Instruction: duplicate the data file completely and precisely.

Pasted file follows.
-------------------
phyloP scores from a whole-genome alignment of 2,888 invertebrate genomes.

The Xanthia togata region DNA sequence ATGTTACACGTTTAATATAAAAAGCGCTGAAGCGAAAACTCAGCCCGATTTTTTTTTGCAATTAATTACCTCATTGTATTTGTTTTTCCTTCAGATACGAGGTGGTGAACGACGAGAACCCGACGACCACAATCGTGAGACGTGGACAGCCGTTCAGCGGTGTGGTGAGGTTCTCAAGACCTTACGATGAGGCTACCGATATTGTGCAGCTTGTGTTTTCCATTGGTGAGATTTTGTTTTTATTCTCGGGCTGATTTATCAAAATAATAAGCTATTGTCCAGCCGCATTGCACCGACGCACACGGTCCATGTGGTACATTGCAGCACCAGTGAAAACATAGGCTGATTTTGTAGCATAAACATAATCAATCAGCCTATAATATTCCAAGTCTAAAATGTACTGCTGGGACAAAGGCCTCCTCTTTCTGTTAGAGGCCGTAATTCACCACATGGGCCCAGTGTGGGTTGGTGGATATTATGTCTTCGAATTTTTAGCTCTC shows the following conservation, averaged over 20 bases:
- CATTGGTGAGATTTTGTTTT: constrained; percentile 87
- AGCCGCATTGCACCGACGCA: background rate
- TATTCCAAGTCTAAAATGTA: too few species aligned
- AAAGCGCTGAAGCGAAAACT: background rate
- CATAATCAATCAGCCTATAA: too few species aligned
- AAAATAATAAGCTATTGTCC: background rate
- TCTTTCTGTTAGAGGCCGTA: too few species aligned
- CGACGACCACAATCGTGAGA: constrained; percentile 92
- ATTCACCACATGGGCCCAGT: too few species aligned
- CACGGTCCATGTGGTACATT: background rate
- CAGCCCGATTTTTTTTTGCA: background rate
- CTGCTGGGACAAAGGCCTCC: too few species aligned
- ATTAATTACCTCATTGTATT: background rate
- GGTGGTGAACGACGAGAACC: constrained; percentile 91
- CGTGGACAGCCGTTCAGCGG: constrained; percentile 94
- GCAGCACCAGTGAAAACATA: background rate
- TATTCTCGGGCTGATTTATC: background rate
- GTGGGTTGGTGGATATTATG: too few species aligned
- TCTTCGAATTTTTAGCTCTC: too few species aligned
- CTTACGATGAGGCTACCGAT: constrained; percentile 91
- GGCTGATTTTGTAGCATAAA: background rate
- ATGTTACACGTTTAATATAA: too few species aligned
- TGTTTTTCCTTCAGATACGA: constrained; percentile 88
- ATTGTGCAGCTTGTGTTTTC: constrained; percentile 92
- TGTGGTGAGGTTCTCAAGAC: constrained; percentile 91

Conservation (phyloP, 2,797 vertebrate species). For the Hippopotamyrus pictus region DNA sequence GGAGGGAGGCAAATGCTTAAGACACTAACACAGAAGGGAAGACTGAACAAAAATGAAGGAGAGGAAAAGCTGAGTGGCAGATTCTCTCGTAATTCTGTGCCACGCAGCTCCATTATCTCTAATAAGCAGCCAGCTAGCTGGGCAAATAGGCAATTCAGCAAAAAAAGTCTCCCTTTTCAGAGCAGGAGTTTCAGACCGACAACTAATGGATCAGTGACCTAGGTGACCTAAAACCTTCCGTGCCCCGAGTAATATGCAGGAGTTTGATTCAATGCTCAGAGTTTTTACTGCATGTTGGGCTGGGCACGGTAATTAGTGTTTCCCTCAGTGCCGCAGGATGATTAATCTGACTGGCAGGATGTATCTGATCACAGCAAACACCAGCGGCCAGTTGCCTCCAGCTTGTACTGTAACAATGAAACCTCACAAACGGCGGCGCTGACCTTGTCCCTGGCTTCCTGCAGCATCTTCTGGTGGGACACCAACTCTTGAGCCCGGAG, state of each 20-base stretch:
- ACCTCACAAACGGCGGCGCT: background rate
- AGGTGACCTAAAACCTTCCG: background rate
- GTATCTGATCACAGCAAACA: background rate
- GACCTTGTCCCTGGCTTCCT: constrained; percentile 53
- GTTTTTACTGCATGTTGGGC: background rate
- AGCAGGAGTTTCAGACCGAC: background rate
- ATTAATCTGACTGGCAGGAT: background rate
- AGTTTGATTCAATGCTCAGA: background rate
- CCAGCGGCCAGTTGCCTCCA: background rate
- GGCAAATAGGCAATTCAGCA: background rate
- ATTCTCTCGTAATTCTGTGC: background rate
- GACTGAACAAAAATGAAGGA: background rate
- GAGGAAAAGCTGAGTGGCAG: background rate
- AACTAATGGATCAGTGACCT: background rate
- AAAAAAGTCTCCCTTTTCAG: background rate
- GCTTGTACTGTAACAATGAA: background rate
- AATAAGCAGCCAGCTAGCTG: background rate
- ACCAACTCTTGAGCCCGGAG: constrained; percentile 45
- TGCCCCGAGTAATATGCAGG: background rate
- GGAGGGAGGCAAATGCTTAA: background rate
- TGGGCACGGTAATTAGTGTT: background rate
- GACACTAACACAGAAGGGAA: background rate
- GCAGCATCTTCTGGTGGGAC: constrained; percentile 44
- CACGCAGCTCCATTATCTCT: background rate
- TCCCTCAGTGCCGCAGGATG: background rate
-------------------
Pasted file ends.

phyloP scores from a whole-genome alignment of 2,888 invertebrate genomes.

The Xanthia togata region DNA sequence ATGTTACACGTTTAATATAAAAAGCGCTGAAGCGAAAACTCAGCCCGATTTTTTTTTGCAATTAATTACCTCATTGTATTTGTTTTTCCTTCAGATACGAGGTGGTGAACGACGAGAACCCGACGACCACAATCGTGAGACGTGGACAGCCGTTCAGCGGTGTGGTGAGGTTCTCAAGACCTTACGATGAGGCTACCGATATTGTGCAGCTTGTGTTTTCCATTGGTGAGATTTTGTTTTTATTCTCGGGCTGATTTATCAAAATAATAAGCTATTGTCCAGCCGCATTGCACCGACGCACACGGTCCATGTGGTACATTGCAGCACCAGTGAAAACATAGGCTGATTTTGTAGCATAAACATAATCAATCAGCCTATAATATTCCAAGTCTAAAATGTACTGCTGGGACAAAGGCCTCCTCTTTCTGTTAGAGGCCGTAATTCACCACATGGGCCCAGTGTGGGTTGGTGGATATTATGTCTTCGAATTTTTAGCTCTC shows the following conservation, averaged over 20 bases:
- CATTGGTGAGATTTTGTTTT: constrained; percentile 87
- AGCCGCATTGCACCGACGCA: background rate
- TATTCCAAGTCTAAAATGTA: too few species aligned
- AAAGCGCTGAAGCGAAAACT: background rate
- CATAATCAATCAGCCTATAA: too few species aligned
- AAAATAATAAGCTATTGTCC: background rate
- TCTTTCTGTTAGAGGCCGTA: too few species aligned
- CGACGACCACAATCGTGAGA: constrained; percentile 92
- ATTCACCACATGGGCCCAGT: too few species aligned
- CACGGTCCATGTGGTACATT: background rate
- CAGCCCGATTTTTTTTTGCA: background rate
- CTGCTGGGACAAAGGCCTCC: too few species aligned
- ATTAATTACCTCATTGTATT: background rate
- GGTGGTGAACGACGAGAACC: constrained; percentile 91
- CGTGGACAGCCGTTCAGCGG: constrained; percentile 94
- GCAGCACCAGTGAAAACATA: background rate
- TATTCTCGGGCTGATTTATC: background rate
- GTGGGTTGGTGGATATTATG: too few species aligned
- TCTTCGAATTTTTAGCTCTC: too few species aligned
- CTTACGATGAGGCTACCGAT: constrained; percentile 91
- GGCTGATTTTGTAGCATAAA: background rate
- ATGTTACACGTTTAATATAA: too few species aligned
- TGTTTTTCCTTCAGATACGA: constrained; percentile 88
- ATTGTGCAGCTTGTGTTTTC: constrained; percentile 92
- TGTGGTGAGGTTCTCAAGAC: constrained; percentile 91

Conservation (phyloP, 2,797 vertebrate species). For the Hippopotamyrus pictus region DNA sequence GGAGGGAGGCAAATGCTTAAGACACTAACACAGAAGGGAAGACTGAACAAAAATGAAGGAGAGGAAAAGCTGAGTGGCAGATTCTCTCGTAATTCTGTGCCACGCAGCTCCATTATCTCTAATAAGCAGCCAGCTAGCTGGGCAAATAGGCAATTCAGCAAAAAAAGTCTCCCTTTTCAGAGCAGGAGTTTCAGACCGACAACTAATGGATCAGTGACCTAGGTGACCTAAAACCTTCCGTGCCCCGAGTAATATGCAGGAGTTTGATTCAATGCTCAGAGTTTTTACTGCATGTTGGGCTGGGCACGGTAATTAGTGTTTCCCTCAGTGCCGCAGGATGATTAATCTGACTGGCAGGATGTATCTGATCACAGCAAACACCAGCGGCCAGTTGCCTCCAGCTTGTACTGTAACAATGAAACCTCACAAACGGCGGCGCTGACCTTGTCCCTGGCTTCCTGCAGCATCTTCTGGTGGGACACCAACTCTTGAGCCCGGAG, state of each 20-base stretch:
- ACCTCACAAACGGCGGCGCT: background rate
- AGGTGACCTAAAACCTTCCG: background rate
- GTATCTGATCACAGCAAACA: background rate
- GACCTTGTCCCTGGCTTCCT: constrained; percentile 53
- GTTTTTACTGCATGTTGGGC: background rate
- AGCAGGAGTTTCAGACCGAC: background rate
- ATTAATCTGACTGGCAGGAT: background rate
- AGTTTGATTCAATGCTCAGA: background rate
- CCAGCGGCCAGTTGCCTCCA: background rate
- GGCAAATAGGCAATTCAGCA: background rate
- ATTCTCTCGTAATTCTGTGC: background rate
- GACTGAACAAAAATGAAGGA: background rate
- GAGGAAAAGCTGAGTGGCAG: background rate
- AACTAATGGATCAGTGACCT: background rate
- AAAAAAGTCTCCCTTTTCAG: background rate
- GCTTGTACTGTAACAATGAA: background rate
- AATAAGCAGCCAGCTAGCTG: background rate
- ACCAACTCTTGAGCCCGGAG: constrained; percentile 45
- TGCCCCGAGTAATATGCAGG: background rate
- GGAGGGAGGCAAATGCTTAA: background rate
- TGGGCACGGTAATTAGTGTT: background rate
- GACACTAACACAGAAGGGAA: background rate
- GCAGCATCTTCTGGTGGGAC: constrained; percentile 44
- CACGCAGCTCCATTATCTCT: background rate
- TCCCTCAGTGCCGCAGGATG: background rate